Estimated Read Time: 4 mins
With talk of Facebook peaking, our very own Office Manager and self-confessed social media detoxer decided to give Twitter a go. Ever wondered what the microblogging site is like for a newcomer? Wonder no more…
Last year I left Facebook. I think the straw that broke the camel’s back was the raging Brexit debate. Prior to that, I had been getting increasingly fed-up with ‘friends’ selling diet supplements and endless holiday snaps taken by people I barely recognised.
Yes, I know I could have hidden most of them, but it seemed a better idea to have a social media detox. The hope was that I would feel less dissatisfied with my life, and perhaps get some housework done(!).
It worked brilliantly (the house is cleaner and I’m happier), but 12 months on, I do miss some of the interaction. I miss a little lively debate (not the one about you know what though), entertainment news, gossip etc.
So only about 10 years later to the party than most, I decided to join Twitter. It seemed the obvious answer. I could follow people who are experts in their fields. The best chefs, the funniest comedians, brilliant writers – people who actually influence the things that I’m interested in.
— Gordon Ramsay (@GordonRamsay) February 27, 2018
These people are less likely to moan about their delayed train or poorly cat i.e. things I don’t really care about, and more likely to impart insightful information that adds value to my life and makes me laugh. And for the most part, that’s true. So far, I’m really enjoying it.
Obviously, when it boils down to it, the whole thing is about self-promotion, but so few aspects of modern life are about anything else. However, the degree to which users wish to self-promote balanced with how much they wish to inform and interact, differs vastly from person to person.
I was absolutely amazed to discover that Taylor Swift has over 85 million followers yet follows no one at all. We must assume that she uses it as nothing more than a marketing tool to sell her brand and has no interest in the opinions of her legions of fans, or any other media influencers.
But then the Dalai Lama, who we would certainly hesitate to call cynical, has almost 18 million followers, yet also follows no one. Perhaps they just don’t have the time? Those celebrities who follow other celebs and non-celebs alike, in order to promote causes rather than just themselves, and give advice and useful information, use Twitter the most effectively it seems to me.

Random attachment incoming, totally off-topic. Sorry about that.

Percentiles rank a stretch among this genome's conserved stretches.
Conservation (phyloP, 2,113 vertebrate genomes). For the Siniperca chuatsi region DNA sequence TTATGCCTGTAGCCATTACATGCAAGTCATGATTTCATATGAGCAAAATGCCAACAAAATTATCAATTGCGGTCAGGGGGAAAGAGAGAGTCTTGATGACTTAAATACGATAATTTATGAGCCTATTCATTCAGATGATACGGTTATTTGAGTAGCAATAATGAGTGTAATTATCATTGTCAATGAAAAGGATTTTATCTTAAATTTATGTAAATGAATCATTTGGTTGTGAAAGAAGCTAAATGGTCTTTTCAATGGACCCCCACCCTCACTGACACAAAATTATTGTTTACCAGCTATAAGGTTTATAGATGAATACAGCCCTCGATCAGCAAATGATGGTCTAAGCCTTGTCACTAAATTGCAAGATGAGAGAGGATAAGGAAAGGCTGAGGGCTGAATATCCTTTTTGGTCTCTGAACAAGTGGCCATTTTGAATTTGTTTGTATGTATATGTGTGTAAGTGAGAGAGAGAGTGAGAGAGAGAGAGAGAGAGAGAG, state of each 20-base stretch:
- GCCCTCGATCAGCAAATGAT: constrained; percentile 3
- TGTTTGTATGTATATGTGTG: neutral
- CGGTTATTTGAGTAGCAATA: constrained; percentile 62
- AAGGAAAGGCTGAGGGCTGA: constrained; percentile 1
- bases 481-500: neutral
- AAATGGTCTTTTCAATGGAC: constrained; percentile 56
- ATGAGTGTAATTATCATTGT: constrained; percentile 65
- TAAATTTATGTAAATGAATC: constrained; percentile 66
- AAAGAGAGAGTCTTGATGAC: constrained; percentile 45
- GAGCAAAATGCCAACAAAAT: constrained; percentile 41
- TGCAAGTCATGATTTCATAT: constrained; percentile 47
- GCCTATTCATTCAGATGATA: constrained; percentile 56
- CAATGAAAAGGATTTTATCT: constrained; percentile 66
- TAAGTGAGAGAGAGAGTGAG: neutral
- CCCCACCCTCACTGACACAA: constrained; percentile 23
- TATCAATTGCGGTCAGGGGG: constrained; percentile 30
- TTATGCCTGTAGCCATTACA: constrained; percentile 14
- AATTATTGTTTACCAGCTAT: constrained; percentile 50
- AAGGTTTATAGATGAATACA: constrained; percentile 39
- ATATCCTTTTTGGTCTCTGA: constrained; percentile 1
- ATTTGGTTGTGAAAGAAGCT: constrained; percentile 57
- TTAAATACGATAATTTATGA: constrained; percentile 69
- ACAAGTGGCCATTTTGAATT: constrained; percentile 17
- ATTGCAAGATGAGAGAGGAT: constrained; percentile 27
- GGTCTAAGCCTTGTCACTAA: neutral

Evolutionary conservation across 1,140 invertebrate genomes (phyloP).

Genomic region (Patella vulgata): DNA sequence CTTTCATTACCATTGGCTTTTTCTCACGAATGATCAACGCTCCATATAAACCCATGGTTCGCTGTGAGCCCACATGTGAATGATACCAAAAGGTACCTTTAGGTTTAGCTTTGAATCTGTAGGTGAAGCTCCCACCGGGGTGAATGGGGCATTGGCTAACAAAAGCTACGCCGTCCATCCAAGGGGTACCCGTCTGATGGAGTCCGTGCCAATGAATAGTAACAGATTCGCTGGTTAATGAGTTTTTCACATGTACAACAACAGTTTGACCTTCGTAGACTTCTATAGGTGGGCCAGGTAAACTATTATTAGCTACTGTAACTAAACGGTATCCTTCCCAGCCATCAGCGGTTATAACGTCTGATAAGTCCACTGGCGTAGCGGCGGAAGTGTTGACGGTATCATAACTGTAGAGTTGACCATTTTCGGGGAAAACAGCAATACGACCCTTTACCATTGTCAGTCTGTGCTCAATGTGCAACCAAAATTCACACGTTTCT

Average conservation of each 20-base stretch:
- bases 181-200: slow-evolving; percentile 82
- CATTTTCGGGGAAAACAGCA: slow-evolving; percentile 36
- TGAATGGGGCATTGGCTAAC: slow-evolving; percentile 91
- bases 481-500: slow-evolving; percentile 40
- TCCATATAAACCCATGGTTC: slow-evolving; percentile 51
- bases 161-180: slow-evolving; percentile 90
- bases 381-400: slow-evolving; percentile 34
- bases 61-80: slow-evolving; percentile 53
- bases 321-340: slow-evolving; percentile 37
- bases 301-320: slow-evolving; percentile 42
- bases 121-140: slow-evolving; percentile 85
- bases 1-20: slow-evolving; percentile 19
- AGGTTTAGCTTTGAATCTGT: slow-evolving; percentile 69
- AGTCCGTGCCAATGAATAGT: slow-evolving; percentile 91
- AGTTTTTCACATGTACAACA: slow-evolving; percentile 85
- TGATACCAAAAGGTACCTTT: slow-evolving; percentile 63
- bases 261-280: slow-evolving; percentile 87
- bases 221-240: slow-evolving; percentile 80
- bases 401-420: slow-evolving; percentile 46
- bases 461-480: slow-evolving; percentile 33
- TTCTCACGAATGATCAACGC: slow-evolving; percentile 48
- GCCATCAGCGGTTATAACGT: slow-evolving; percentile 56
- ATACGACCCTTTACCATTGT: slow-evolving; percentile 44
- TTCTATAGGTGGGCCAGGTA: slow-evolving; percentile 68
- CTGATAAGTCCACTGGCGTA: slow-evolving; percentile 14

I must admit that I’m yet to actually tweet anything myself. I don’t know if that’s because I’m shy, or because I don’t really mind if I don’t attract any followers. None of the people I follow are my personal friends or acquaintances – too much like Facebook – so there doesn’t really seem any pressure to do so.
But I’m aware that I’m not really getting the most out of what is an incredible resource – I really must start joining in. I’ve asked around, and tried to analyse the behaviour of those I follow to a certain extent, and these seem to be the basic rules of polite Twitter etiquette for beginners like me:
Don’t be too negative
I know some people enjoy a good spat, and I’m all for a bit of harmless banter, but I didn’t join Twitter to read arrogant, judgemental or hurtful tweets, and definitely not misogynistic or racist ones.
Be positive and generous to your followers
Tweet interesting content, tips and information. Try to add some value to their lives. Reply to those who respond with genuine questions and shine a light on comments made by others that resonate with your own opinions and interests around a subject by liking or retweeting.
Don’t share too much or go off topic
While Twitter’s increased character limit makes it surprisingly easy to stray off topic, try to only talk about experiences that are actually relevant and might help people. Too much personal information will be there forever, and could even land you in a whole world of trouble one day (but that’s another blog entirely…)
Don’t flood your followers with tweet after tweet
I begin to skip through endless tweets on the same subject that come through in the space of a couple of hours. They lose their power to inform and influence. Quality over quantity.
Quality over quantity also applies to the number of people you follow
Blindly following people just to make them follow you back, even if you have no interest in what they’ve got to say, seems pointless. It will just make your timeline chaotic, fill up your inbox with spam, and stop adding any value to your life altogether.
With my social media track record, I’ll probably have really got the hang of it in a couple of years. I might even try out Snapchat before Kylie Jenner brings it to its knees altogether.
Knapton Wright Ltd.